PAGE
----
The Eagle design files for my millable Arduino Pro Mini are available on GitHub.
I chose to start with Sparkfun’s Arduino Pro Mini due to its minimal design but had no intentions of trying to replicate its minimal size. Some components were changed to better match what I had in my personal inventory (LP2985 voltage regulator, ceramic 10uF caps) and others because I wanted to use them in future projects (the smaller reset pushbutton).
If you read through my iModela PCB Milling post, you’ll know that the ATMEL megaAVR TQFP package needs PCB milling resolution of 8 mils or smaller. This design is a reasonably aggressive test of the milling process. Replicating this on a mill at less resolution just won’t cut it.
I used three design tricks to make my life a little easier. First, all the components are surface mount, and only on the top side. Wait, surface mount makes this easier? Yup… Using surface mount components only means I don’t have to drill holes for any component leads, and I only have to solder components on the top side. This is a two sided copper board, but drilled holes will be unplated. If you want a connection between the top and bottom of the board, you need to solder the connection on the top and the bottom, and you also need to flip the board and do some milling on the bottom. Routing both sides of a PCB leads to a whole other series of issues.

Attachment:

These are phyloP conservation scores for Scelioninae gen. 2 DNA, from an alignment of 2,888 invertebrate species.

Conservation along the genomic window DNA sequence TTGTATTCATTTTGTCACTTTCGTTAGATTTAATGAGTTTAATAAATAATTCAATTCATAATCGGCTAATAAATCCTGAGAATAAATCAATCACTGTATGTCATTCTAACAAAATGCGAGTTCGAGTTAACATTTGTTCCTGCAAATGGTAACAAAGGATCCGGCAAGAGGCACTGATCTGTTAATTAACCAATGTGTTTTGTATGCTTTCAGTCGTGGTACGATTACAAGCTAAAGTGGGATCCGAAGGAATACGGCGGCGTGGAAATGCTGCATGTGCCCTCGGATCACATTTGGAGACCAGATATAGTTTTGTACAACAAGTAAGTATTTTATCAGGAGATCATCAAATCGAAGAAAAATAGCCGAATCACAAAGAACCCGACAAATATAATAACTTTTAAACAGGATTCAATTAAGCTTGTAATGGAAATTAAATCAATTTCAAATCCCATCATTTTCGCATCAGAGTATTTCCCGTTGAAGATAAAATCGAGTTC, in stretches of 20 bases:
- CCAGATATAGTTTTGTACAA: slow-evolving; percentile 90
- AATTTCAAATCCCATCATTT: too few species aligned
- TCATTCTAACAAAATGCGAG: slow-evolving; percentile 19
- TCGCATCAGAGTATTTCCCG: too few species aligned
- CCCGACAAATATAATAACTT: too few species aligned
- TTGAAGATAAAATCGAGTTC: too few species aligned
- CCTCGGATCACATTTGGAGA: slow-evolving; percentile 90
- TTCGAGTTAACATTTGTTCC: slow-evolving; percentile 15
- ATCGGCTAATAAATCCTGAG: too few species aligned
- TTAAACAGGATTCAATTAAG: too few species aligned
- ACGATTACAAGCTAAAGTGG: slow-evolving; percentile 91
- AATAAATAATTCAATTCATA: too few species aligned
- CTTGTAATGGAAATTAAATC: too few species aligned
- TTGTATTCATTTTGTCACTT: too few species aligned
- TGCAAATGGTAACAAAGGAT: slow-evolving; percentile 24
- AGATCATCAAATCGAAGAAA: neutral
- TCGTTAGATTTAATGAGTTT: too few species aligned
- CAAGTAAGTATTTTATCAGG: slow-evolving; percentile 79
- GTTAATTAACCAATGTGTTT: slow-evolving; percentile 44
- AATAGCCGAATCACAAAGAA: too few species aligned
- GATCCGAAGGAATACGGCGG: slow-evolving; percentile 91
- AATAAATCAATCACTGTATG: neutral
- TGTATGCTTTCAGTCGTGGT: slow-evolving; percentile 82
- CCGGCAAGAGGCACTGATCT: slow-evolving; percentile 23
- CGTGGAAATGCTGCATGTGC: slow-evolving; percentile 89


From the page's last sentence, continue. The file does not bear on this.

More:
Second, the bottom copper is a ground plane, and nothing else. Vias are used to make connections to the ground plane from the top side. The only drill bit I needed was a small one for the vias (I used 0.5 mm). During board assembly, I inserted 30 AWG bare wire into each via hole and soldered it to the top and bottom copper.
The last trick was to fill the top side copper with VCC.
You can see how I placed some SMT pads close to the edge of the board to make it easy to add a connector without drilling holes. I did hack some pin headers into pseudo-SMT components to access the SPI programming pins of the megaAVR. Future projects based on this design will have access to the AVR pins at the SMT pads (which can be removed) and take advantage of the existing layout. There is plenty of room for additional circuitry to the left and right.
The software process was Eagle layout -> PCB-GCODE (an Eagle ULP) -> iModela Controller. PCB-GCODE generates the gcode files for both removal of copper and drilling. Once you have the gcode files, the iModela Controller software is used to run the mill. I’ll go into mode details of this whole process in a future post, including the settings I tweaked in PCB-GCODE.